We recently highlighted the need to accelerate the development of large-scale renewable energy projects in order to meet ambitious – and essential – renewable and zero-carbon electricity goals. In particular, we discussed the importance of communication and collaboration among parties during the compliance monitoring phases of these complex projects.
Here, we will take a deeper dive into the Bureau of Land Management’s (BLM’s) novel and innovative framework that will ultimately allow for the quicker operation of more renewable energy projects: the Desert Renewable Energy Conservation Plan (DRECP).
Power in Partnership
Covering the more than 10 million acres of BLM-managed land in the Mojave and Colorado/Sonoran Desert area in southeastern California, the DRECP provides a regional-scale blueprint that aids consistent and efficient environmental analysis and permitting of renewable energy projects. Critically, the plan also ensures the conservation of the unique and valuable desert ecosystems, rich cultural and tribal heritage, and outdoor recreation opportunities present in these sparsely populated areas.
Large-scale renewable energy production in the Mohave and Colorado/Sonoran desert area of Southern California is a key element of the DRECP. Image by Tom Brewster/BLM.
“The California desert has some of the best solar, wind, and geothermal resources in the nation,” said Shelly Lynch, BLM California Desert District Manager. “The DRECP was a collaborative effort with other federal, state, and local agencies, and Tribes to streamline renewable energy and transmission development and protect and conserve desert habitats, plants, animals, and cultural, social, and scenic resources in the California desert. The DRECP identifies lands where renewable energy facilities can be built with the least impact to resources to help meet the nation’s energy needs and reduce greenhouse gases.”
In June, BLM approved for construction the first new solar energy production projects subject to the DRECP. The Arica and Victory Pass solar projects in eastern Riverside County are poised to generate a total of up to 465 megawatts (MW) of electricity with up to 400 MW of battery storage, powering approximately 132,000 homes and supporting up to 1,000 construction jobs. As a third-party compliance monitor on these projects, ESA is an active partner to BLM, the developer, and its biological and cultural compliance teams, ensuring requirements for grant and federal permitting conditions are met.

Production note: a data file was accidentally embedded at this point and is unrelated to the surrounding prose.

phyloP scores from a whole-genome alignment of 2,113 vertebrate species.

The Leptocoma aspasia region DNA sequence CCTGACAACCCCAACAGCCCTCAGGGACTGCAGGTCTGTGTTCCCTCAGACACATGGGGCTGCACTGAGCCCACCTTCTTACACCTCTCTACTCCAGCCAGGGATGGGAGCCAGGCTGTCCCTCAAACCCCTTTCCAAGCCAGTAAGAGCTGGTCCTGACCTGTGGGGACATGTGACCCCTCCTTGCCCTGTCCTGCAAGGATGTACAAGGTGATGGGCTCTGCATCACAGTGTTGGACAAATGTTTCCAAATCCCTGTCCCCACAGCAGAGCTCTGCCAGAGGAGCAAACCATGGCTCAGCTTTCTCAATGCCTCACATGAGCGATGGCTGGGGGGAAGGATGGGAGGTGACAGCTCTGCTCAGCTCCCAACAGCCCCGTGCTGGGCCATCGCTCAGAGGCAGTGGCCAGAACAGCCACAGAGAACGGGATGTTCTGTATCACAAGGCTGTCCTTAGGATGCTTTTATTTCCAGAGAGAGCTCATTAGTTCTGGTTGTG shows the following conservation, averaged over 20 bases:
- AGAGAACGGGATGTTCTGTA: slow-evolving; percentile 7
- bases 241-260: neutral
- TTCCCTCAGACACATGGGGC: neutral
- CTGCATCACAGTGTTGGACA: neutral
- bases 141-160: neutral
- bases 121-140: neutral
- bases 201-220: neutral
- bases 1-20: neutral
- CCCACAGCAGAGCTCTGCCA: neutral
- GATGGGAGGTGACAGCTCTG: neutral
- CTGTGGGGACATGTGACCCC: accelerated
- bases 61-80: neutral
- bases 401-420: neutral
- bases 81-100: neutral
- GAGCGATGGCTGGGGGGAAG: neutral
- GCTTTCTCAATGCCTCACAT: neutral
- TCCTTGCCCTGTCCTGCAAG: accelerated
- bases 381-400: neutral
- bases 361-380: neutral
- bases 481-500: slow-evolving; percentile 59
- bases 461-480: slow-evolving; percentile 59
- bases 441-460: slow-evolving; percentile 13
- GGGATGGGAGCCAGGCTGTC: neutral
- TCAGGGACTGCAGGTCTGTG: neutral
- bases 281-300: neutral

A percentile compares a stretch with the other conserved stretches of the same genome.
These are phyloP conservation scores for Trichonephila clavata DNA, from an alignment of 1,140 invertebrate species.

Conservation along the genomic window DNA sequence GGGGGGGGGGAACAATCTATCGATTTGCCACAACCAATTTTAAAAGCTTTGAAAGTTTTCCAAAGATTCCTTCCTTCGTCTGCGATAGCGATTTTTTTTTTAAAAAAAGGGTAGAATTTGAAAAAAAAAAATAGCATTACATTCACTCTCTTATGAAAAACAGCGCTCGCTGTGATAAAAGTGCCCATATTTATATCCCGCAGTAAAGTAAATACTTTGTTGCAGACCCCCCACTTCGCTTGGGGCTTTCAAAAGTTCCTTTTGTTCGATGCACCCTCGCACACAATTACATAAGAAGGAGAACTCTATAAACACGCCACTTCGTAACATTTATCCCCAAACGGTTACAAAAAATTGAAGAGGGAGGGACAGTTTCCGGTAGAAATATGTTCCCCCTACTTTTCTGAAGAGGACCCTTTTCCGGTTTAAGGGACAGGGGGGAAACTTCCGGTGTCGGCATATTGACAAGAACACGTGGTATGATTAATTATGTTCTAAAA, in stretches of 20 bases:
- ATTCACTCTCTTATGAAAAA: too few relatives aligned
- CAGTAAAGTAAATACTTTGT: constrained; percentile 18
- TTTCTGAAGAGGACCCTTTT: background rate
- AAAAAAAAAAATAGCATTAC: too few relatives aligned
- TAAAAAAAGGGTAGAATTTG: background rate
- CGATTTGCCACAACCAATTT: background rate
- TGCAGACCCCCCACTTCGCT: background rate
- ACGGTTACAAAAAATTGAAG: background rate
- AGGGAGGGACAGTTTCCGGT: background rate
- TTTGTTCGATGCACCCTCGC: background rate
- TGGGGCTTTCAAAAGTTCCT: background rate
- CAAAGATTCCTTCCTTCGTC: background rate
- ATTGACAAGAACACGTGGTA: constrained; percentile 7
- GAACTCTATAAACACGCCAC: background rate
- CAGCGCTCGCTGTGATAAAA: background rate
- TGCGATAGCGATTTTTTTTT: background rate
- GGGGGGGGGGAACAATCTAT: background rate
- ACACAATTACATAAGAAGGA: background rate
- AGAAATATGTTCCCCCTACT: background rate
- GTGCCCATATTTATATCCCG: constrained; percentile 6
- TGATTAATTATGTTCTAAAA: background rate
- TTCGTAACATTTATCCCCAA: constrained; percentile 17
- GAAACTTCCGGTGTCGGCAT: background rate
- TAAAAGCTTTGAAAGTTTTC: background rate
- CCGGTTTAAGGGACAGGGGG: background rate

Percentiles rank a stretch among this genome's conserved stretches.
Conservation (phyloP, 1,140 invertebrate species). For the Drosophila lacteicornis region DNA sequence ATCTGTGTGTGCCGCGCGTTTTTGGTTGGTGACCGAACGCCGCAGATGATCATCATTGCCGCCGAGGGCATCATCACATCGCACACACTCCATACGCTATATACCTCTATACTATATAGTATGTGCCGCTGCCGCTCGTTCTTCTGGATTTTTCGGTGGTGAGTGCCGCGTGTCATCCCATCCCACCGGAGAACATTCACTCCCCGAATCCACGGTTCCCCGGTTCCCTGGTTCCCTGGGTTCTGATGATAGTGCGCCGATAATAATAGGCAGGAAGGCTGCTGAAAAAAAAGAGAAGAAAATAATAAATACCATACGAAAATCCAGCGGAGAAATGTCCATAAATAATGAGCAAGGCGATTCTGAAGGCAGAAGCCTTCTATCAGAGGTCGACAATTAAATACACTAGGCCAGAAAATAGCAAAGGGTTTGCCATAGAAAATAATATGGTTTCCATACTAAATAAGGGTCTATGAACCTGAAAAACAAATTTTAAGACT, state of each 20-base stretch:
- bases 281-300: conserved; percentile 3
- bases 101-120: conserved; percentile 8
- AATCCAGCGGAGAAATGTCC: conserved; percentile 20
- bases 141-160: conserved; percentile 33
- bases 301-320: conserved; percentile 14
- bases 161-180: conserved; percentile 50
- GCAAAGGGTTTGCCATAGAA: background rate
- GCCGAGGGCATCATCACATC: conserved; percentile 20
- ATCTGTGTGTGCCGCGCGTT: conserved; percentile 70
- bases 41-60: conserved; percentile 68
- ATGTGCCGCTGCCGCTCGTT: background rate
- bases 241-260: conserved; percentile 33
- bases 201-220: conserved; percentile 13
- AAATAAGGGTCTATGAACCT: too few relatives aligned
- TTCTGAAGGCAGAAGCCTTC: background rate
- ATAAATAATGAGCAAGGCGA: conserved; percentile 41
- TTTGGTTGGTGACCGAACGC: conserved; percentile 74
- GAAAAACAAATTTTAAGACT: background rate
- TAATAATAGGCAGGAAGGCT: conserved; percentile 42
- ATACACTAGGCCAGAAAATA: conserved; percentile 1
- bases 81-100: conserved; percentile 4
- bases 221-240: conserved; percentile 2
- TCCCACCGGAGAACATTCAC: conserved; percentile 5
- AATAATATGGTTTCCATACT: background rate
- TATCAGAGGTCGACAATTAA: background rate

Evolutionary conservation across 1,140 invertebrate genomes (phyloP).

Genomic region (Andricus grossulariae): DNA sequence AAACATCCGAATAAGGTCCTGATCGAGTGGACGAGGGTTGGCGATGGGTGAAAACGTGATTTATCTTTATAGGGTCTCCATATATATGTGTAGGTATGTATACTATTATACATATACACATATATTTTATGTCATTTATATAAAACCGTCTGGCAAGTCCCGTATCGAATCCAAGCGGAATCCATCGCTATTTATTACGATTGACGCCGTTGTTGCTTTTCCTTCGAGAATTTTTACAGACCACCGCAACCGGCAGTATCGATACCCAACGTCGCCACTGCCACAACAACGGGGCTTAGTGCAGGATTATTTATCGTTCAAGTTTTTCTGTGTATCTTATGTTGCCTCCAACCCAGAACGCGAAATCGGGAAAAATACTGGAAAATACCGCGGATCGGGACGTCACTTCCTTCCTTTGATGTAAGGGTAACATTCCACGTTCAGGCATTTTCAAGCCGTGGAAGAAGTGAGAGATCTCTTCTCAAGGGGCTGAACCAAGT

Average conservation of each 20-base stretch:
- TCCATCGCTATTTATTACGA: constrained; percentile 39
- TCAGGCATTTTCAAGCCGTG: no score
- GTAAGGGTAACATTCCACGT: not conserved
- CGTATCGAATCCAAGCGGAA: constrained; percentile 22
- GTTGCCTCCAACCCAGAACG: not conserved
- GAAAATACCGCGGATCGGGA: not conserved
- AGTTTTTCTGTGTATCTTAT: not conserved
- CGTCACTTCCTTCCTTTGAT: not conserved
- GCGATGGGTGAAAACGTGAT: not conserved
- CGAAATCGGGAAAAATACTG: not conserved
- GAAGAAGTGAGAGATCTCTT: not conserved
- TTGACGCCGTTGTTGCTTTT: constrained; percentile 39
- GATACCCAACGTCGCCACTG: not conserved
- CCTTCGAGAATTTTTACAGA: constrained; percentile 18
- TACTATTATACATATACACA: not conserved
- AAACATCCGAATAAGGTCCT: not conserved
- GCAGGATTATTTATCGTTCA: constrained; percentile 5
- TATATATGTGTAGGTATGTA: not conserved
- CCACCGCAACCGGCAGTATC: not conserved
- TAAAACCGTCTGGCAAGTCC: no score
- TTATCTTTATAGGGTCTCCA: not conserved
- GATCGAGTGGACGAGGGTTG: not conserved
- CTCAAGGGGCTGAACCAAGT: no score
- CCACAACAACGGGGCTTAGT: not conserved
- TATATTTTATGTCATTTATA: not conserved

“Compliance monitoring is a crucial task for large infrastructure projects to ensure developers are adhering to the terms and conditions of the right-of-way grant,” stated Lynch. “Third-party monitoring contractors become the BLM’s eyes and ears on the ground, allowing the BLM to thoroughly monitor construction activities and resolve issues immediately.”
Left, a Zebra-tailed lizard (Callisaurus draconoides). Right, construction at the Arica and Victory Solar Pass Projects which ESA is monitoring. Photos by ESA Wildlife Biologist Brennan Mulrooney.
A Long History
ESA has developed a more-than-decade-long history of supporting BLM in its large-scale development of renewable energy projects. From the environmental review and permitting process to compliance monitoring, the partnership’s success has been built on a foundation of trust, communication, and great work, ultimately resulting in nearly 1,800 MW of renewable energy development in California.
Projects have included:
A Promising Future
“The BLM continues to process renewable energy and transmission projects under the DRECP and is working toward creating a clean energy future and meeting the Biden-Harris administration’s goal of 100 percent carbon-free electricity by 2035,” said Lynch. “Within the DRECP, there are 18 renewable energy projects at different stages of review, with at least half located in eastern Riverside County, with the potential to add approximately 5,600 megawatts of production on BLM California public land.”
With deep technical experience in areas spanning environmental planning and permitting, biological and cultural resources, and compliance monitoring, ESA is well suited to help navigate the many facets of developing a renewable energy project. We understand the unique terms and conditions of the DRECP and can expertly and efficiently ensure projects stay on track at every stage of planning, review, and development. Deep expertise, innovative solutions, and collaboration will continue to be critical as we all work together to realize a clean energy future.
For more information on ESA’s services related to the development of renewable energy projects, please reach out to Dustin Swenson.